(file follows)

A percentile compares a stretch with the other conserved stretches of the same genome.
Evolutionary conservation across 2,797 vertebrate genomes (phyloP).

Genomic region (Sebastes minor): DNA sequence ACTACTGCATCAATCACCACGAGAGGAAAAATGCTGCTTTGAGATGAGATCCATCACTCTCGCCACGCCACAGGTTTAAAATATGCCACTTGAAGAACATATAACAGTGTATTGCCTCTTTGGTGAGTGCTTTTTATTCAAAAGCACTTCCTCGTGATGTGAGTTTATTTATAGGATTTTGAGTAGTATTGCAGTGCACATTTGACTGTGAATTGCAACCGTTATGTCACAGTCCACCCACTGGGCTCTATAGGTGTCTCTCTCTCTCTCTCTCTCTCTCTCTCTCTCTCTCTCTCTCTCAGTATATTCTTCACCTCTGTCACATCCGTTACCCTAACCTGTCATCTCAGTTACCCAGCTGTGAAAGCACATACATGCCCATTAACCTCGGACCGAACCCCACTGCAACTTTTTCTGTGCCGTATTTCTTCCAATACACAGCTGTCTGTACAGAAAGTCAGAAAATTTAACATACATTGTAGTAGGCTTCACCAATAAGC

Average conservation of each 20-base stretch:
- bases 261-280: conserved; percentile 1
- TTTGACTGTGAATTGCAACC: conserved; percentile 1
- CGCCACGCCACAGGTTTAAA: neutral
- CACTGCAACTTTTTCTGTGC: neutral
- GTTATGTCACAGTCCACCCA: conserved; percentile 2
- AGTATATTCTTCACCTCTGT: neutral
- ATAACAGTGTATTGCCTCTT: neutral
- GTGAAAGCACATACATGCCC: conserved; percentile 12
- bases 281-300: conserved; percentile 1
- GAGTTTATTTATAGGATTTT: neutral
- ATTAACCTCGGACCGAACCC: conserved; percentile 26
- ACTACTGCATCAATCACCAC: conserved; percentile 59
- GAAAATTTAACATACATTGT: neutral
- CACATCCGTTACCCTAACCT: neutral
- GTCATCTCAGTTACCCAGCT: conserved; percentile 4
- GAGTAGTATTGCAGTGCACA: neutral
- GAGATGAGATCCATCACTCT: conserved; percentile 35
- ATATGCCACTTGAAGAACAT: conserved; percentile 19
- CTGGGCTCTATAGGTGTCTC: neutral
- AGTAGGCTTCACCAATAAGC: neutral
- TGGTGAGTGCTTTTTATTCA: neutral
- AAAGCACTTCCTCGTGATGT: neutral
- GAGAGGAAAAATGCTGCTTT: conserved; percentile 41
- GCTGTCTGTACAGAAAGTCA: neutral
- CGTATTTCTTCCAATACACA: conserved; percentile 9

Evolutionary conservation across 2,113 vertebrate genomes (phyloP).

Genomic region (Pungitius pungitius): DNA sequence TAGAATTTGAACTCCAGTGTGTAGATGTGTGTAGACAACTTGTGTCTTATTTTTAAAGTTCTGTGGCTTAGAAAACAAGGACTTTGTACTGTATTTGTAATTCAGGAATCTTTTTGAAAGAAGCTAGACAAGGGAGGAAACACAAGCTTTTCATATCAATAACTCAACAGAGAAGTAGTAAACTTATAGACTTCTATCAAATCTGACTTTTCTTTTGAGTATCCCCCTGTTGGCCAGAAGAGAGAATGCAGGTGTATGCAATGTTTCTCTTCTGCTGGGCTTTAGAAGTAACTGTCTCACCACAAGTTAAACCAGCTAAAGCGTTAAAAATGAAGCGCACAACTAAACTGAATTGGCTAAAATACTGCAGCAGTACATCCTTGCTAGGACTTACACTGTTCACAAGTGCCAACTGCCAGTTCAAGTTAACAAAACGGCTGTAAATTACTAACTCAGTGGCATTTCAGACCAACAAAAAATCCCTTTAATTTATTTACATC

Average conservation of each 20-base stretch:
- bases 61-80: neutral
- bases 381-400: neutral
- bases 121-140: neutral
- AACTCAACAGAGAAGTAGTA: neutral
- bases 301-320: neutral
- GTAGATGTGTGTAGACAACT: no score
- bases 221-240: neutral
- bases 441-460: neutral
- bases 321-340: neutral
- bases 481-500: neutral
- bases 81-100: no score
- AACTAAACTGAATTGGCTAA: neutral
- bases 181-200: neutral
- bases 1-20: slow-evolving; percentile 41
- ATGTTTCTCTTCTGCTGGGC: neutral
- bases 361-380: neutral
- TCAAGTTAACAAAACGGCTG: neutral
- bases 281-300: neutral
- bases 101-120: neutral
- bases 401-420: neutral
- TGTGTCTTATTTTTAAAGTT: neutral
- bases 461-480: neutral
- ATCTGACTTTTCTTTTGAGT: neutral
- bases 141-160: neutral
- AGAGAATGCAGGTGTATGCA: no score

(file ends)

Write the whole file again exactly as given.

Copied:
A percentile compares a stretch with the other conserved stretches of the same genome.
Evolutionary conservation across 2,797 vertebrate genomes (phyloP).

Genomic region (Sebastes minor): DNA sequence ACTACTGCATCAATCACCACGAGAGGAAAAATGCTGCTTTGAGATGAGATCCATCACTCTCGCCACGCCACAGGTTTAAAATATGCCACTTGAAGAACATATAACAGTGTATTGCCTCTTTGGTGAGTGCTTTTTATTCAAAAGCACTTCCTCGTGATGTGAGTTTATTTATAGGATTTTGAGTAGTATTGCAGTGCACATTTGACTGTGAATTGCAACCGTTATGTCACAGTCCACCCACTGGGCTCTATAGGTGTCTCTCTCTCTCTCTCTCTCTCTCTCTCTCTCTCTCTCTCTCTCAGTATATTCTTCACCTCTGTCACATCCGTTACCCTAACCTGTCATCTCAGTTACCCAGCTGTGAAAGCACATACATGCCCATTAACCTCGGACCGAACCCCACTGCAACTTTTTCTGTGCCGTATTTCTTCCAATACACAGCTGTCTGTACAGAAAGTCAGAAAATTTAACATACATTGTAGTAGGCTTCACCAATAAGC

Average conservation of each 20-base stretch:
- bases 261-280: conserved; percentile 1
- TTTGACTGTGAATTGCAACC: conserved; percentile 1
- CGCCACGCCACAGGTTTAAA: neutral
- CACTGCAACTTTTTCTGTGC: neutral
- GTTATGTCACAGTCCACCCA: conserved; percentile 2
- AGTATATTCTTCACCTCTGT: neutral
- ATAACAGTGTATTGCCTCTT: neutral
- GTGAAAGCACATACATGCCC: conserved; percentile 12
- bases 281-300: conserved; percentile 1
- GAGTTTATTTATAGGATTTT: neutral
- ATTAACCTCGGACCGAACCC: conserved; percentile 26
- ACTACTGCATCAATCACCAC: conserved; percentile 59
- GAAAATTTAACATACATTGT: neutral
- CACATCCGTTACCCTAACCT: neutral
- GTCATCTCAGTTACCCAGCT: conserved; percentile 4
- GAGTAGTATTGCAGTGCACA: neutral
- GAGATGAGATCCATCACTCT: conserved; percentile 35
- ATATGCCACTTGAAGAACAT: conserved; percentile 19
- CTGGGCTCTATAGGTGTCTC: neutral
- AGTAGGCTTCACCAATAAGC: neutral
- TGGTGAGTGCTTTTTATTCA: neutral
- AAAGCACTTCCTCGTGATGT: neutral
- GAGAGGAAAAATGCTGCTTT: conserved; percentile 41
- GCTGTCTGTACAGAAAGTCA: neutral
- CGTATTTCTTCCAATACACA: conserved; percentile 9

Evolutionary conservation across 2,113 vertebrate genomes (phyloP).

Genomic region (Pungitius pungitius): DNA sequence TAGAATTTGAACTCCAGTGTGTAGATGTGTGTAGACAACTTGTGTCTTATTTTTAAAGTTCTGTGGCTTAGAAAACAAGGACTTTGTACTGTATTTGTAATTCAGGAATCTTTTTGAAAGAAGCTAGACAAGGGAGGAAACACAAGCTTTTCATATCAATAACTCAACAGAGAAGTAGTAAACTTATAGACTTCTATCAAATCTGACTTTTCTTTTGAGTATCCCCCTGTTGGCCAGAAGAGAGAATGCAGGTGTATGCAATGTTTCTCTTCTGCTGGGCTTTAGAAGTAACTGTCTCACCACAAGTTAAACCAGCTAAAGCGTTAAAAATGAAGCGCACAACTAAACTGAATTGGCTAAAATACTGCAGCAGTACATCCTTGCTAGGACTTACACTGTTCACAAGTGCCAACTGCCAGTTCAAGTTAACAAAACGGCTGTAAATTACTAACTCAGTGGCATTTCAGACCAACAAAAAATCCCTTTAATTTATTTACATC

Average conservation of each 20-base stretch:
- bases 61-80: neutral
- bases 381-400: neutral
- bases 121-140: neutral
- AACTCAACAGAGAAGTAGTA: neutral
- bases 301-320: neutral
- GTAGATGTGTGTAGACAACT: no score
- bases 221-240: neutral
- bases 441-460: neutral
- bases 321-340: neutral
- bases 481-500: neutral
- bases 81-100: no score
- AACTAAACTGAATTGGCTAA: neutral
- bases 181-200: neutral
- bases 1-20: slow-evolving; percentile 41
- ATGTTTCTCTTCTGCTGGGC: neutral
- bases 361-380: neutral
- TCAAGTTAACAAAACGGCTG: neutral
- bases 281-300: neutral
- bases 101-120: neutral
- bases 401-420: neutral
- TGTGTCTTATTTTTAAAGTT: neutral
- bases 461-480: neutral
- ATCTGACTTTTCTTTTGAGT: neutral
- bases 141-160: neutral
- AGAGAATGCAGGTGTATGCA: no score